By Craig Malisow
By Jeff Balke
By Angelica Leicht
By Jeff Balke
By Sean Pendergast
By Sean Pendergast
By Jeff Balke
By Ben DuBose
Though Marzio emulated Brown's style of exhibition, he wasn't close enough to call the National Gallery's director a mentor -- their backgrounds were separated by an expanse of wealth and social class. The child of first generation Italian immigrants, Marzio was raised in a humble Philadelphia household; he was the first member of his family to graduate from high school. Tall and broad-shouldered, he had a talent for football and earned an athletic scholarship to Juniata College in rural Pennsylvania. It was at Juniata that Marzio met his first mentor, Dr. Steven Barbash, an art history professor who was also a painter and printmaker. It was also while he was in college, in a string of events that would become vastly significant later, that Marzio made his first visit to an art museum, the Frick in Philadelphia. The young football player stopped in front of Francisco Goya's painting The Forge and was stunned by his reaction to it. "I felt like I understood that painting better than anyone -- it was like an epiphany. I understood it as lines, color and volume rather than subject matter," Marzio says of the moment, "and I still look at art that way, which sounds arrogant, but it's true. I still look at it formally."
It was a defining moment. Marzio went on to get his doctorate in art history from the University of Chicago, where he met his second major influence, the scholar Daniel Boorstin, for whom he worked as a research assistant, collecting material for Boorstin's Pulitzer Prize-winning book The Americans: The Democratic Experience.
Marzio says that when he decided to go into museum life, his academic comrades were disgusted, arguing that art could only stay "pure" in a university setting. But the promise of contact with objects, travel and exhibitions lured Marzio into the museum field. Finding a guide in Carter Brown was pivotal for his career. The boy who grew up without the advantage of discussing high finance at the dinner table had found his calling in the exclusive and ego-driven world of museum directors.
"Fifty years ago," says Marti Mayo, director of the Contemporary Art Museum, "the role of the museum director was to fall gently asleep in their office, discussing connoisseurship with three trustees. When the museum changed focus from a sleepy institution that existed for the convenience of a few wealthy patrons, the role of the director shifted as well, and it shifted to someone who could acquire resources, do programming and reach larger audiences." By that formula, Marzio has been a remarkably good director.
But what is curiously absent from his record at the MFA is a show that illustrates his particular interest in the cultural history and art of Europe and America. Every other MFA director, Marzio says, left his mark on the museum's collection: "James Johnson Sweeney, who was a fair director [from 1961 to 1968] but a great curator, collected brilliantly in those abstract Europeans who are now out of fashion but who will come back. When you talk about Agee [1974 to 1982], you immediately think of the American abstract paintings of the '20s, '30s and '40s, and we may have the best collection in the world of that. When you think of Phillipe [de Montebello, director from 1969 to 1974], you immediately think of the Favrot bequest [a gift from the Louisiana estate of Laurence Favrot, which de Montebello used to fill out the MFA's slight medieval collection]. There's nothing like that in mine. What I've tried to do is buy masterworks in different areas, which has really meant saving the dollars and saying, 'Okay, let's gulp and go after it.' "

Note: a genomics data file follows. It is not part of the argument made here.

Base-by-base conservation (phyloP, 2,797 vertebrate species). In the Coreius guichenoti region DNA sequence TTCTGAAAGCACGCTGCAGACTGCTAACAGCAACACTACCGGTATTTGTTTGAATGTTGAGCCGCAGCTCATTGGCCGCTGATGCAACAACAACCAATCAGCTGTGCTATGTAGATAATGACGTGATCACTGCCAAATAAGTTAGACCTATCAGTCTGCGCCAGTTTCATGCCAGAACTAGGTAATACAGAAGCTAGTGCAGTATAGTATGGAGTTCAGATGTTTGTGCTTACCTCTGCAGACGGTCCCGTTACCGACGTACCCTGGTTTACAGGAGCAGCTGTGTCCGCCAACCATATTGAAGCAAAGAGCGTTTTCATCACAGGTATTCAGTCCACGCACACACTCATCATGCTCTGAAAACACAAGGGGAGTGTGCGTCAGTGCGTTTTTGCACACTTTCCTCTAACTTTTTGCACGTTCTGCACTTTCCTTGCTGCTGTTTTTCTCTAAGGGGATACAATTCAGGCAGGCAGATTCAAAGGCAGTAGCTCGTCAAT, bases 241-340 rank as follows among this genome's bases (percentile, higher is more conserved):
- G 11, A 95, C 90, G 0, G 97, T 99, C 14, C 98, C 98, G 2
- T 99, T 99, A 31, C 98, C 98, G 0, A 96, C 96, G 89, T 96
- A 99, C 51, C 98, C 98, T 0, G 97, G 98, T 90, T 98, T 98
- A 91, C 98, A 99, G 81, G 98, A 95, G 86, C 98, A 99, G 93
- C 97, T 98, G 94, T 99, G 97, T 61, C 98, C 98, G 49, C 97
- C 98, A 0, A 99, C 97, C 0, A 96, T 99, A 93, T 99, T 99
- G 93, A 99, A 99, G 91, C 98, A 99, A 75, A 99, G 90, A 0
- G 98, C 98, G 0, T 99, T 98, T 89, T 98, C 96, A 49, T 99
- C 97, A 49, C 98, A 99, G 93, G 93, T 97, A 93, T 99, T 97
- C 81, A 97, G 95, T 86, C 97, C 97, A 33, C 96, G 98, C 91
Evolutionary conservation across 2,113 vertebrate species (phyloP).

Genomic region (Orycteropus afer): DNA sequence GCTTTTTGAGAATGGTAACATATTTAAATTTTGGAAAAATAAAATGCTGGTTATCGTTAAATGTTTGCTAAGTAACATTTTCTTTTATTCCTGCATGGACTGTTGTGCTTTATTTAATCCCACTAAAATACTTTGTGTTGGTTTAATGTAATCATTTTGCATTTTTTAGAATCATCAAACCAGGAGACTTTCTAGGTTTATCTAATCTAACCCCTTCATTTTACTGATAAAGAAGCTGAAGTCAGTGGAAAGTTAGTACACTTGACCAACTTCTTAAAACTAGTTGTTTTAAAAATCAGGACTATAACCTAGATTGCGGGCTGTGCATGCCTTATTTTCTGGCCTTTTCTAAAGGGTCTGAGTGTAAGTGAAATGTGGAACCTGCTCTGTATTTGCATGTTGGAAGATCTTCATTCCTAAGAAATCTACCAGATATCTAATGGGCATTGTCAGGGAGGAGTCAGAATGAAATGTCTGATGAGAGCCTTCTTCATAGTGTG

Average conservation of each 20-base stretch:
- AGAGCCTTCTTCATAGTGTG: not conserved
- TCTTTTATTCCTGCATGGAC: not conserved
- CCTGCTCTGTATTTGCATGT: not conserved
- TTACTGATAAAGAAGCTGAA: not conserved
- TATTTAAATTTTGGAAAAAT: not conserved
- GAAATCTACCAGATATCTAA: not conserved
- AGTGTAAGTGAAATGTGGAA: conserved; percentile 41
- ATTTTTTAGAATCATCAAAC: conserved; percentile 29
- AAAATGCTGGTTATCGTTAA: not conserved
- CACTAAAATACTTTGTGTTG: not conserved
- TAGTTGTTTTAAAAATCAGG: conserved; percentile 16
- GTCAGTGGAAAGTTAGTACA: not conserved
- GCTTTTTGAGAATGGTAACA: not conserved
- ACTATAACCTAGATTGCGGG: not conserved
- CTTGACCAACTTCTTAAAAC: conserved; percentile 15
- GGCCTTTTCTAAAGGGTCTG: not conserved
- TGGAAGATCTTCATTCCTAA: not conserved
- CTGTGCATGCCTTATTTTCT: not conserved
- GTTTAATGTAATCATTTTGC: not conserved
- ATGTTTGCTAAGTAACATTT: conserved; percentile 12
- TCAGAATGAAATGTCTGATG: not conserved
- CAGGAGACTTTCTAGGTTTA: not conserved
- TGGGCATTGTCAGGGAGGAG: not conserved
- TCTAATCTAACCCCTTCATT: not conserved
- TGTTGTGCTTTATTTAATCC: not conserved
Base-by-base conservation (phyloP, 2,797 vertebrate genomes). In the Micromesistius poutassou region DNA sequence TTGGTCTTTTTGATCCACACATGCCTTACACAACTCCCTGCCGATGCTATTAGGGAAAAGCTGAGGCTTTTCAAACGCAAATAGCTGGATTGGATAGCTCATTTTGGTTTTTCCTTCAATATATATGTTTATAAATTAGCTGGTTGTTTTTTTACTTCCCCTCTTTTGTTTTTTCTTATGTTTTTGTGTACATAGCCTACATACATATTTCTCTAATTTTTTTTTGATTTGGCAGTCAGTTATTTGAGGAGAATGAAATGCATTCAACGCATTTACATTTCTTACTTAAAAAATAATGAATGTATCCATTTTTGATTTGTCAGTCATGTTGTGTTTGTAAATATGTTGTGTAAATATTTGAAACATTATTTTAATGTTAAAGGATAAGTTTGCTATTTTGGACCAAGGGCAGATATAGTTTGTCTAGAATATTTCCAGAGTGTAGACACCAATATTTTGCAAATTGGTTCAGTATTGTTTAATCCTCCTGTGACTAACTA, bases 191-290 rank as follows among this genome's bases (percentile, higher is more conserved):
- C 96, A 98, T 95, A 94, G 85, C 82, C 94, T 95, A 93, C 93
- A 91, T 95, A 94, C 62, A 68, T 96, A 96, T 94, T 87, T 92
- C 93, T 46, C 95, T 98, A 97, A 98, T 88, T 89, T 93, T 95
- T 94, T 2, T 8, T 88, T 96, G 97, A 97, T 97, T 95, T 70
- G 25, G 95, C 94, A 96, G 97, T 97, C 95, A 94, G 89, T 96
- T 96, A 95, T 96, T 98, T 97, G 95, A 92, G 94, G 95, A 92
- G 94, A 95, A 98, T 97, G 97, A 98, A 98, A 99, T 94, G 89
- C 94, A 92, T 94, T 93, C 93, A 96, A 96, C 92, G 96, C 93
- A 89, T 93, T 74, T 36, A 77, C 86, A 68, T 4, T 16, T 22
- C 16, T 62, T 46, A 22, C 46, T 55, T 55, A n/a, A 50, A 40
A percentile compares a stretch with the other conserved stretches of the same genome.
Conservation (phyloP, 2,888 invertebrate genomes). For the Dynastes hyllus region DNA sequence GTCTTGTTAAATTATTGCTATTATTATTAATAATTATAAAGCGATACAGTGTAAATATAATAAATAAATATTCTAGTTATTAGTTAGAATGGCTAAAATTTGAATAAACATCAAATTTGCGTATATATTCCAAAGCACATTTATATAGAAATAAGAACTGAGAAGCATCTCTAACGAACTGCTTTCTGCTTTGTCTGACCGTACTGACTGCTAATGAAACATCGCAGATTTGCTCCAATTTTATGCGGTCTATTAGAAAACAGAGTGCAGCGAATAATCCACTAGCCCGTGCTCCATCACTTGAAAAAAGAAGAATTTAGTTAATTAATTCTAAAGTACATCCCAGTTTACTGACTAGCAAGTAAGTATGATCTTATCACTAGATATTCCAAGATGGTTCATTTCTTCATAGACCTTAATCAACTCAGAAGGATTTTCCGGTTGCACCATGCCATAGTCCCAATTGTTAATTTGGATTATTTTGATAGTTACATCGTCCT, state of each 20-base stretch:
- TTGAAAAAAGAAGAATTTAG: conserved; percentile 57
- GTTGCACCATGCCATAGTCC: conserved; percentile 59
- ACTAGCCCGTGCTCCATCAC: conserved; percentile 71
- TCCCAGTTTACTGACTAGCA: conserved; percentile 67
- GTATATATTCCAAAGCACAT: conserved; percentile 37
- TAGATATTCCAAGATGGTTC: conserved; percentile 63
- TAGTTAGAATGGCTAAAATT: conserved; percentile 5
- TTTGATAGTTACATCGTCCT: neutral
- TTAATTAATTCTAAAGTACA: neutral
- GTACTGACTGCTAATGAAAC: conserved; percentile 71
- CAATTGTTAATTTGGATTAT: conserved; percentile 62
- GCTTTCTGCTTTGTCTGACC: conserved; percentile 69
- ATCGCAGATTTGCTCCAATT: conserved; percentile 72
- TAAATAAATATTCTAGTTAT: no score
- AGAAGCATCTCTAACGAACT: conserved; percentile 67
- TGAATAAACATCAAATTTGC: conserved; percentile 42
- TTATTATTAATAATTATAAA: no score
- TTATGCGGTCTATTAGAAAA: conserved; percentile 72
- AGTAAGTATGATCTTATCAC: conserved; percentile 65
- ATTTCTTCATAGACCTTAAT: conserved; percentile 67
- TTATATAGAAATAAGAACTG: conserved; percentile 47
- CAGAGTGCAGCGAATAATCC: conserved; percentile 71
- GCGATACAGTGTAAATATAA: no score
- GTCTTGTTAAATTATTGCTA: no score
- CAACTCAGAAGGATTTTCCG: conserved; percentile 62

Some of the notable gulps include Sir Joshua Reynolds's Portrait of Mrs. Mathew, Eugene Delacroix's Andromeda, Jean-Camille Corot's Orpheus Leading Eurydice from the Underworld, Edouard Manet's Les Travailleurs de la Mer, Jasper Johns's Ventriloquist, Alberto Giacometti's Large Standing Woman I and a large Tiffany window. They are the kind of works that illustrate Marzio's hope for the MFA -- to be respectable on its lowest level and world-class on its highest.
If there is a general grumble of dissatisfaction about the MFA in Houston's small community of curators and collectors, it has to do with the museum's paltry display of late 20th-century painting. The few contemporary paintings that usually hang in the museum's main gallery, a Rothko and a Pollack most recognizably, were acquired during Sweeney's directorship, while very few of the acquisitions Marzio has made in contemporary art have seen the light of day.
While Marzio staunchly argues the MFA's 20th-century collection "can hold its own against any encyclopedic institution," others disagree. Emily Todd, the DiverseWorks administrator who was formerly with the Andy Warhol Foundation, argues that the MFA isn't doing enough in contemporary art. "This town could use a lot more leadership in terms of collecting excellent contemporary art from local, national and international artists," she says, "and I don't see the MFA doing that." Still, Todd points out, the Core program -- a residency for eight artists that pays a small stipend and provides studio space -- at the MFA's Glassell School is a significant asset for the support of Houston's contemporary artists.